Serving Arizona State University Online Since 1995  Current Issue: Thursday, March 31, 2005





An art of their own

Locals find artistic outlet and name recognition with graffiti

 by Heather Wells  published on Thursday, March 31, 2005

Designed by and for graffiti artists, this special spray-paint is thicker than traditional aerosol cans of paint. /issues/arts/692663
Designed by and for graffiti artists, this special spray-paint is thicker than traditional aerosol cans of paint.
Railroad cars are a common canvas for graffiti artists.  Traveling from city to city, these artists' work can be seen by many people in different places.  /issues/arts/692663
Railroad cars are a common canvas for graffiti artists. Traveling from city to city, these artists' work can be seen by many people in different places.
This graffiti canvas resides on the back wall of Mesa Muffler just off of Main Street in Mesa.  This legal wall offers graffiti artists a way to show their art without  fear of being arrested. /issues/arts/692663
This graffiti canvas resides on the back wall of Mesa Muffler just off of Main Street in Mesa. This legal wall offers graffiti artists a way to show their art without fear of being arrested.
A graffiti art show held at Rio Salado Brewery on Mill Avenue showcases local artists' work.  This image was created by the artist known as Dumperfoo. /issues/arts/692663
A graffiti art show held at Rio Salado Brewery on Mill Avenue showcases local artists' work. This image was created by the artist known as Dumperfoo.


A skateboarder rolls down University Drive and quickly slaps a light pole with a custom-designed sticker, leaving behind a symbol of himself, his crew and his passion.

Down the street, students walk past an electrical box showcasing the names of graffiti artists who left their mark, if only for a few days.

Walk through campus or on the streets of downtown Tempe; evidence of a graffiti art scene is abundant, from a graffiti sticker on a light post to a name scribbled on a bus stop sign to a cartoon-like character painted on the abandoned gas station at University Drive and Mill Avenue.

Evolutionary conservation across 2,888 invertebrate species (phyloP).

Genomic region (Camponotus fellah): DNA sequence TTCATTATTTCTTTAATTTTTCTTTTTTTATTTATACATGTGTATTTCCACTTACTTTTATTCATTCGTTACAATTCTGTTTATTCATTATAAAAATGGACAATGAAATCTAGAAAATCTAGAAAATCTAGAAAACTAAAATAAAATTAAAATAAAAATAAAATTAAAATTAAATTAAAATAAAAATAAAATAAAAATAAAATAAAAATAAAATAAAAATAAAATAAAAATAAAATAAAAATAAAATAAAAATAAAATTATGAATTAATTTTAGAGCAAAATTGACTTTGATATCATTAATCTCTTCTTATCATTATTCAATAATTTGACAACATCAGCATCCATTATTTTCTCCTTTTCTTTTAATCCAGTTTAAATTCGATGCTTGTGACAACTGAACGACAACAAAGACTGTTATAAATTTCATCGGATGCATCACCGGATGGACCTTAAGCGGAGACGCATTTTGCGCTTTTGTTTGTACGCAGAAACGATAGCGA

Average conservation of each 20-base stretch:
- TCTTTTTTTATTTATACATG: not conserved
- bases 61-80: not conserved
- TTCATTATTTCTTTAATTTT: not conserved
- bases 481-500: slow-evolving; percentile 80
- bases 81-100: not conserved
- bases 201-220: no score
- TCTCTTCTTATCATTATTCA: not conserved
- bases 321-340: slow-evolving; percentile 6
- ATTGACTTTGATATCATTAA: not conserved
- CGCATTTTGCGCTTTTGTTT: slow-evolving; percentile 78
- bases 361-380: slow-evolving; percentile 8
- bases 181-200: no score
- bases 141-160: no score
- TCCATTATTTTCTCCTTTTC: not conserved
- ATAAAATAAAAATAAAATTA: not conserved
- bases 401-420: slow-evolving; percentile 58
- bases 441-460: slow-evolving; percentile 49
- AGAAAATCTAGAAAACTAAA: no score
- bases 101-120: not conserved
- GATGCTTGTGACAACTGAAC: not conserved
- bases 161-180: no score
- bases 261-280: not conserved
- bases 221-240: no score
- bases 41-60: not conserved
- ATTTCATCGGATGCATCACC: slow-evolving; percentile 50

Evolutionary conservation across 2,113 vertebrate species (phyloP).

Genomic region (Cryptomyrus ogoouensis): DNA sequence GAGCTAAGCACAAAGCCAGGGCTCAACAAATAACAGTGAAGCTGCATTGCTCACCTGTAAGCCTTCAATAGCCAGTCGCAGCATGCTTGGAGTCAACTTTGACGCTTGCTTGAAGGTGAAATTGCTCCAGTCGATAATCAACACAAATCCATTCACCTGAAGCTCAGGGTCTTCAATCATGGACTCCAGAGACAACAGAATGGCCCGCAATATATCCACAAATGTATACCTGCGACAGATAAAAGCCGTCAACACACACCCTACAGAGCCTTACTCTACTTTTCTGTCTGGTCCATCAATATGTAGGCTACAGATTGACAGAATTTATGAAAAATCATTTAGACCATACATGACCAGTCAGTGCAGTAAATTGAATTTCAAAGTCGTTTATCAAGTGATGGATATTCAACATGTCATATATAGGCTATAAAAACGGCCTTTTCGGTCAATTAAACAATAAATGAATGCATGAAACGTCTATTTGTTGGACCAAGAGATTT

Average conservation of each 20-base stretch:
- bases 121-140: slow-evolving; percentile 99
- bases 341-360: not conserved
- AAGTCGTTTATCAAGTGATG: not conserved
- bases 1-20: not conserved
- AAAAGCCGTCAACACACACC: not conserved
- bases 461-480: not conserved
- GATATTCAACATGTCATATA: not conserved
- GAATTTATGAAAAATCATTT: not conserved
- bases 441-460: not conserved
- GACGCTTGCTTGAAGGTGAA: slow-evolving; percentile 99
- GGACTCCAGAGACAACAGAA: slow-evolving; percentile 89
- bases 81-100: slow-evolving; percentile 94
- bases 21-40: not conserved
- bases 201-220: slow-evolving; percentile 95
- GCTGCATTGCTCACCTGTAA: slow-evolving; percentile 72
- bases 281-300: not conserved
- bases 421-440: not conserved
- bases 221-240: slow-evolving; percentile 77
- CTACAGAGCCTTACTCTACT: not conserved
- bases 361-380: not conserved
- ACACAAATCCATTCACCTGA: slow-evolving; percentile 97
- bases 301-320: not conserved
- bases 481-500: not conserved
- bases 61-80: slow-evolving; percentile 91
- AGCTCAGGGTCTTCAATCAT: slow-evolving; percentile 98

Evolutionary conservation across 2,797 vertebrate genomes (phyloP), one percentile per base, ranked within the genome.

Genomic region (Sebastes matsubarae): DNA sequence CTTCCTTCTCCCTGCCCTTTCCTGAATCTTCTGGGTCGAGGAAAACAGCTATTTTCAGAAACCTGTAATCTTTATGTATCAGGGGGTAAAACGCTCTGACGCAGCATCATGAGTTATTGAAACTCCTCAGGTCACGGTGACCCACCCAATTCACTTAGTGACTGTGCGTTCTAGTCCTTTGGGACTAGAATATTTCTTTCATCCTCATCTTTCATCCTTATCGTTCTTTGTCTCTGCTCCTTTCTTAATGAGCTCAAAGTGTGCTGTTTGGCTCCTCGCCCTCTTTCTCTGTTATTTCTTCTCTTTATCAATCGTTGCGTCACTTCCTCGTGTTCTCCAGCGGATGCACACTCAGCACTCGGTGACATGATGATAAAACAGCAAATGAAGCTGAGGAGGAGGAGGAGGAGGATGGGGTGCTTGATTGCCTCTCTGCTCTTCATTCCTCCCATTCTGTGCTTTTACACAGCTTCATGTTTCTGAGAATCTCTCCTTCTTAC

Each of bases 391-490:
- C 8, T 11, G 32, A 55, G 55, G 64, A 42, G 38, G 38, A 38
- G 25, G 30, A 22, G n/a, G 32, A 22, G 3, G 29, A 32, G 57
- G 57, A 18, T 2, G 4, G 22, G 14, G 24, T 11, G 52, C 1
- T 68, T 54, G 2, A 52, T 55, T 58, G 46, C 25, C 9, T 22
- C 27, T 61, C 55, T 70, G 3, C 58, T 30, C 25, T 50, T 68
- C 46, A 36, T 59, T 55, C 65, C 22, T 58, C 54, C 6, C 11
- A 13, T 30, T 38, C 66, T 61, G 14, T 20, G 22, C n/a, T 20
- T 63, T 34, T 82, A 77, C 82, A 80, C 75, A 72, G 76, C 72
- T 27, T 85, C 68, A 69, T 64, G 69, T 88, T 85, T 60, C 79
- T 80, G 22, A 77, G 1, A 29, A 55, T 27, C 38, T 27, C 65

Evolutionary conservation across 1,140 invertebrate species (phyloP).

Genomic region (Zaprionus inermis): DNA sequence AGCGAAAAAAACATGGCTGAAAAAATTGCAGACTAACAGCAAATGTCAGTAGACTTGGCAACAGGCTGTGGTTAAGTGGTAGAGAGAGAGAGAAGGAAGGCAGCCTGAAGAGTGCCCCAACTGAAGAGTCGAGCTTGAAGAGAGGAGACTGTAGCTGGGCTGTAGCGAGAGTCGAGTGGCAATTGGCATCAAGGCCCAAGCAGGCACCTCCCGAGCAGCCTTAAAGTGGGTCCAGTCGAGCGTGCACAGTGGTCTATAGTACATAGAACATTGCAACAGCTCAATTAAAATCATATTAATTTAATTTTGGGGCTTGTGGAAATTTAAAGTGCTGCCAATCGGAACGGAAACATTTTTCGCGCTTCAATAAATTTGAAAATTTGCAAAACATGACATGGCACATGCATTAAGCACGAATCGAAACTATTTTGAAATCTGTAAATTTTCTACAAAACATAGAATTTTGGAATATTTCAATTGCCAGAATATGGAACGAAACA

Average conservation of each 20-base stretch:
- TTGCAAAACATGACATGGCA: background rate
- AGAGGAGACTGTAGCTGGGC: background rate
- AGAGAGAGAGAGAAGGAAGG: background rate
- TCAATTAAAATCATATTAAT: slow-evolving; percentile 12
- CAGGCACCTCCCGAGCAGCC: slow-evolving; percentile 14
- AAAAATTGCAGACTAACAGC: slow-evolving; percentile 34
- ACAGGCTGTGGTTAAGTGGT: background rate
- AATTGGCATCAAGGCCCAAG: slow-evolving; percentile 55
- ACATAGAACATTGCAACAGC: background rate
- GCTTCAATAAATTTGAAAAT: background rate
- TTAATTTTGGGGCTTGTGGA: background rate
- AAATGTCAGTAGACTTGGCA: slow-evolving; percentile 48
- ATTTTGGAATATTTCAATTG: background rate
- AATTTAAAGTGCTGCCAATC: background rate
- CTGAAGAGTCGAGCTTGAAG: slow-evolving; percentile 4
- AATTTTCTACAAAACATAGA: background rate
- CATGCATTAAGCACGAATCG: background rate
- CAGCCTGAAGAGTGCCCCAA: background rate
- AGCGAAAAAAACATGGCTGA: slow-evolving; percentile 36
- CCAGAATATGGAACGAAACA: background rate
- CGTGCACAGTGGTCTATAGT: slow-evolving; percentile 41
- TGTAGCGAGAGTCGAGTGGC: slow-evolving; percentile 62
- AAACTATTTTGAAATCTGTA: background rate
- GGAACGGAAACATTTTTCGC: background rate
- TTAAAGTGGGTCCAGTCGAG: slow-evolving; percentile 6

A growing graffiti art scene in the Valley is causing growing problems for the city of Tempe and the Tempe Police Department, but members of the scene argue that it's adding culture to the Valley.

Is it art?

Art is not something Tempe Police Sgt. Chuck Schoville sees when he looks at graffiti.

"It's not art, it's graffiti," he says. "The difference between graffiti and art is that when you do art, you have someone's permission to do it. They are not doing art at all."

Schoville has worked 10 years in the department's gang unit, a unit that in addition to dealing with gang problems, addresses graffiti. All cities have graffiti problems, he says, but Tempe's is a "large" problem. Schoville says gang graffiti is rare in Tempe, but the city struggles with the amount of graffiti art on everything from electrical boxes to fast food restaurants.

"Guys will pull into the Taco Bell and scribble on the menu and things like that," he says. "It's the markers that are killing us. It's clearly not as bad as places in the Midwest or West Coast where they tolerate it, but if you get just a little bit of graffiti, it's too much to me."

Although Schoville says no graffiti is art, he says the police department does differentiate between gang graffiti and art-related graffiti because of their two distinct meanings. He says gang members do it to intimidate, while taggers do it for the notoriety.

"I was sitting at the train track a few days ago, and some guy had his name on the train going by," Schoville says. "His dream is coming true: you have a guy in Arizona reading some guy's name from Baltimore. It's amazing how much these guys try to be famous.

"It's like a band that starts out in a garage with hopes to play at a place like Cricket Pavilion. These guys want everybody in the country to know who they are."

Closing the gap

"Monster," who asked that his real name be withheld, has been decorating Tempe for about six months with stickers, usually made from blank stickers used for packing and shipping and personalized either on the computer or by hand.

Monster says he defies a common misconception people have about graffiti art -- that it can only be done with spray paint. The amount of stickers popping up around Tempe is increasing because they're easier to put up and easier to hide in pockets or bags.

Monster, 22, says he has been drawing his entire life and started getting into graffiti art in high school.

"There was something that just grabbed me," he says.

Although he painted illegally in the past, he says he tries not to do it too much anymore. He says that's because he thinks the image of the monsters he creates looks better than traditional paint graffiti. When he first started out, he says he didn't put up his art consistently, but now does it as often as possible.

"I do it as much as I can when I'm walking around," he says. "It definitely takes up a big chunk of my time."

Plastering the streets of Tempe with stickers is a good way to get known in the scene, but he says he mainly does it for the people.